The Work-Learn Institute is pleased to announce it has entered into a two-year partnership with the Higher Education Quality Council of Ontario (HEQCO)'s newly established Skills Consortium. The purpose of the Skills Consortium is to “evaluate programs or interventions relating to the acquisition, development and/or articulation of transferable skills.”

The Work-Learn Institute will be funded to evaluate the recently introduced program through Co-operative & Experiential Education at the University of Waterloo, (WE) Accelerate, which aims to “accelerate” students from unemployment to meaningful employment in future work terms. The project will examine whether participation in (WE) Accelerate reverses un(der)employment and helps students to develop in-demand transferable skills. 

“We are excited to support the Work-Learn Institute’s project to better understand the relationship between work-integrated learning and transferrable skills,” said Julia Colyar, Vice President, Research and Policy for HEQCO. “We know that transferable skills are essential for Ontarians’ individual and collective prosperity and through projects like this one, our Skills Consortium will build a valuable base of evidence to help improve graduate and employment outcomes for students.”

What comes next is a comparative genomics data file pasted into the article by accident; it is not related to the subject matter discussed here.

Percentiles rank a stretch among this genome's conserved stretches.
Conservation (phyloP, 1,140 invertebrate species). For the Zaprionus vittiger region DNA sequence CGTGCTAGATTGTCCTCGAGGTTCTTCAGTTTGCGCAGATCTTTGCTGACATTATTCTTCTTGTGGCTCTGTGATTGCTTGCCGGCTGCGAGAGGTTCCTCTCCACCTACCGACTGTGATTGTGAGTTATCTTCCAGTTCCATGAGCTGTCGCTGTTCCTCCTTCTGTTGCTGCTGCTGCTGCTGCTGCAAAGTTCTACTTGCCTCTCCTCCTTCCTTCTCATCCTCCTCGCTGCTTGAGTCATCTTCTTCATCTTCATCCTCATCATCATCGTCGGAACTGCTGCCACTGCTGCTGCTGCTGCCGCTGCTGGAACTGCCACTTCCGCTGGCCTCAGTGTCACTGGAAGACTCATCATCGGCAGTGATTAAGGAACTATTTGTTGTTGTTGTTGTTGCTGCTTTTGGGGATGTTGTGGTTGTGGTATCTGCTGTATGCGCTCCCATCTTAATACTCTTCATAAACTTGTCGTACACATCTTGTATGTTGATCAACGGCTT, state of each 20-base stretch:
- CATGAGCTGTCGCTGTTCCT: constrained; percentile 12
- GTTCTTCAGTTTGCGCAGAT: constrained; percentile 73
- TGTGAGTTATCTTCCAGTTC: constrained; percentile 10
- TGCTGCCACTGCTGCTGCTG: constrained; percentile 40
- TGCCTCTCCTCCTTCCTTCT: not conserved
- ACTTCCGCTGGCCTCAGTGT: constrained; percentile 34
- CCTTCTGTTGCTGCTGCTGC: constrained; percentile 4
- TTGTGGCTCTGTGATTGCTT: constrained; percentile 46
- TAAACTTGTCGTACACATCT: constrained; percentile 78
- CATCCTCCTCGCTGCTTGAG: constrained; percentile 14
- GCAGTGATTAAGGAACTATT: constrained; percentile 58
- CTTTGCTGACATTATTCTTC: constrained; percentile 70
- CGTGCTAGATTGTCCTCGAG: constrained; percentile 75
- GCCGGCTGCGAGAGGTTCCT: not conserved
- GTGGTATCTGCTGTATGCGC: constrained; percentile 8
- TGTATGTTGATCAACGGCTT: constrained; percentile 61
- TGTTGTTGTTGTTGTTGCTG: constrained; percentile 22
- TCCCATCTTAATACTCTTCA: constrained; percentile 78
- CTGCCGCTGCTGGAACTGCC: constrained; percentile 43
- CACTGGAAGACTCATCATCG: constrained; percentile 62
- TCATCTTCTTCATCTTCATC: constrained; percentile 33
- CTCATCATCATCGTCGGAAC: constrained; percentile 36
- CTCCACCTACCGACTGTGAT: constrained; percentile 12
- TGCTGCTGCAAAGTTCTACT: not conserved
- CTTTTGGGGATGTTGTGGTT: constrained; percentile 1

By examining differences in skill development and un(der)employment between those who participated in (WE) Accelerate and those who did not, the project will examine the following research questions:

  1. Will participation in a WIL-based skills development intervention lessen the gap in underemployment between previously employed students and unemployed ones? 
  2. If so, how might the development of transferable skills protect against underemployment? 

"This opportunity will allow us to evaluate the (WE) Accelerate program and measure outcomes for students, and identify areas for improvement", says Anne Fannon, Director of the Work-Learn Institute. "We value innovation in work-integrated learning and are grateful for HEQCO's support in examining ways to future-proof students through the obtainment of important transferable skills, which will ultimately help prepare them for an unpredictable labour market." 

For more information, please contact David Drewery.